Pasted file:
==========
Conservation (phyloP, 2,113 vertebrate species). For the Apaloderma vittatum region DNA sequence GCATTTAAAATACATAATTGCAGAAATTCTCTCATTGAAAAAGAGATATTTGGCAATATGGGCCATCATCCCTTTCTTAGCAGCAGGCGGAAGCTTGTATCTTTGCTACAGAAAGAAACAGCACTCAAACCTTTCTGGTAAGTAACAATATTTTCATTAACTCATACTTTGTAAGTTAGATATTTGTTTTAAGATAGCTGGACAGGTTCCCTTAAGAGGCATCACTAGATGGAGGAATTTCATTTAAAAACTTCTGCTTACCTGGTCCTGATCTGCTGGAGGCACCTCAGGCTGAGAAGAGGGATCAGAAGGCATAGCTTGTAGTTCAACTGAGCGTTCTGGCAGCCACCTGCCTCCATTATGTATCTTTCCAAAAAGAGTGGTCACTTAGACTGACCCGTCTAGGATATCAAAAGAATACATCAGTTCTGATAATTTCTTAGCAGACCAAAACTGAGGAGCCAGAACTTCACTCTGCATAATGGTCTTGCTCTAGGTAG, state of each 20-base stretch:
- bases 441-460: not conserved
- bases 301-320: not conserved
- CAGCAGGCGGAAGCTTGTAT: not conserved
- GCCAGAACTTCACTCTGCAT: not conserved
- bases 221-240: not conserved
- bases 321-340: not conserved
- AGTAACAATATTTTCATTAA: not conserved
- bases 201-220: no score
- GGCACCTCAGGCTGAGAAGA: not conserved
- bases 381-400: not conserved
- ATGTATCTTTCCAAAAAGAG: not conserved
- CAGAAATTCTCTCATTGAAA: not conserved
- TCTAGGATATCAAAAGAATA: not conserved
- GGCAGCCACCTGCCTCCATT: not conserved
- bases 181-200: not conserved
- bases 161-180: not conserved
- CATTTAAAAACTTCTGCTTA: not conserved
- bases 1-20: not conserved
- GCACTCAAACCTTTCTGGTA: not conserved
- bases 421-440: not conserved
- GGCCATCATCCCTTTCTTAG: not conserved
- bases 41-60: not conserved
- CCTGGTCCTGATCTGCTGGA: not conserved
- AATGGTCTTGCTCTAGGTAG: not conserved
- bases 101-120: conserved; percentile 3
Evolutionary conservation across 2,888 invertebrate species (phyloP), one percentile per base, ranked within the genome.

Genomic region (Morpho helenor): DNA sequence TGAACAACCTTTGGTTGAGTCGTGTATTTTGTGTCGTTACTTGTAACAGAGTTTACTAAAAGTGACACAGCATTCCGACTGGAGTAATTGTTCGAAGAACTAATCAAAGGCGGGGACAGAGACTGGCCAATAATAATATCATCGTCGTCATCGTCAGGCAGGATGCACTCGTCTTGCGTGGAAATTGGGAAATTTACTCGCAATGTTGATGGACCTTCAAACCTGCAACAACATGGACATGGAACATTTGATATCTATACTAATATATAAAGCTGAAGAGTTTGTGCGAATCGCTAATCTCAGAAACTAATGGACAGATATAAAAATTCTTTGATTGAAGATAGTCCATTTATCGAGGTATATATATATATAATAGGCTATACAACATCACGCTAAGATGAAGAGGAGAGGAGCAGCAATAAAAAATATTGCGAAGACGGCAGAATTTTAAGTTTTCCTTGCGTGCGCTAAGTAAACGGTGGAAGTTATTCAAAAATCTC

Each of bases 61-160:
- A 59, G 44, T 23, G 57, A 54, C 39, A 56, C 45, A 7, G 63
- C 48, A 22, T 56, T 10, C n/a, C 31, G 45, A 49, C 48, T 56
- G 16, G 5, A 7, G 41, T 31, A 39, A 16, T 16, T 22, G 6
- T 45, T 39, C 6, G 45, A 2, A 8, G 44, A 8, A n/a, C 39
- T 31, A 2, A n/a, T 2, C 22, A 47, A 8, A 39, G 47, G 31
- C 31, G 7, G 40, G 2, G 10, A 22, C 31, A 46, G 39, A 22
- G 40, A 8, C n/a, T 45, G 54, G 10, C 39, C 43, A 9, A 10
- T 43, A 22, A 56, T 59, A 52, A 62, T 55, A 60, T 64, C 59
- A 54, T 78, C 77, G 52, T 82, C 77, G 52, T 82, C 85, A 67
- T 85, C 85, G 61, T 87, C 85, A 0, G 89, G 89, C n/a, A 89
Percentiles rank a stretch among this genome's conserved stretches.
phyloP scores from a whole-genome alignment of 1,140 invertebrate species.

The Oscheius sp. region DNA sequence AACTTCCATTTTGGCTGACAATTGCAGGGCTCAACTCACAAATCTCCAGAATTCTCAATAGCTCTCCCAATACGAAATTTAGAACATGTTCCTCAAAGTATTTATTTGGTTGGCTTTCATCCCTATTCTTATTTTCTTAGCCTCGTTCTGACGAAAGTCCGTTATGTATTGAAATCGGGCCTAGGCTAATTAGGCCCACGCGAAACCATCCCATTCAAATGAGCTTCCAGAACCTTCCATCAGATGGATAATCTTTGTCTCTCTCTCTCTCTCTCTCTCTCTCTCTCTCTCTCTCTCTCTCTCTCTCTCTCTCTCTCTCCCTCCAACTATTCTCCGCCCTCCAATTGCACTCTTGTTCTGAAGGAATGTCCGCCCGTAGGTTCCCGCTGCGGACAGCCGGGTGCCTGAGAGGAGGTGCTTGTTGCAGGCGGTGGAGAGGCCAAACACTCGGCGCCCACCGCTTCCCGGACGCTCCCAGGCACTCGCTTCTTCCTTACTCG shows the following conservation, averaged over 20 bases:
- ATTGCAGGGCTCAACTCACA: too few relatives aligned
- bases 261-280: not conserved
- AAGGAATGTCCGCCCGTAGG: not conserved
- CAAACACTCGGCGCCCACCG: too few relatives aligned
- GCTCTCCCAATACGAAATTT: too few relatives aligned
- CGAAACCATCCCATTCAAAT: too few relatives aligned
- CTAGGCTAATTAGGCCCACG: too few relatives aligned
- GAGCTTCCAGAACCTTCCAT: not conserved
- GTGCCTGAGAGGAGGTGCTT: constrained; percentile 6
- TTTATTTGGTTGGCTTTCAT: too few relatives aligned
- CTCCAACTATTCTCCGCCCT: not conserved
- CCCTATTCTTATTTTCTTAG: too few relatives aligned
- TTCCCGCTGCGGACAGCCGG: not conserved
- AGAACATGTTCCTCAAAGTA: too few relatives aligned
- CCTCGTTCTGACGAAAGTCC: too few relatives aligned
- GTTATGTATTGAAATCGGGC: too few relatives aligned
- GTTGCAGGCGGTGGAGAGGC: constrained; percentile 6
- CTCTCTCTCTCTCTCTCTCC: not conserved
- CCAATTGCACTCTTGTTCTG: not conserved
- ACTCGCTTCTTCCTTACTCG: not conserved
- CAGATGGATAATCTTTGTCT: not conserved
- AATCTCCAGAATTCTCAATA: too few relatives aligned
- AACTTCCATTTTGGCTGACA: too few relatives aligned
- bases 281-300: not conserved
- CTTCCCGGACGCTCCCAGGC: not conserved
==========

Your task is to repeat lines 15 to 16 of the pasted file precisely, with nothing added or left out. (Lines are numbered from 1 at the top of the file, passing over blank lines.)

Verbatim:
- GGCAGCCACCTGCCTCCATT: not conserved
- bases 181-200: not conserved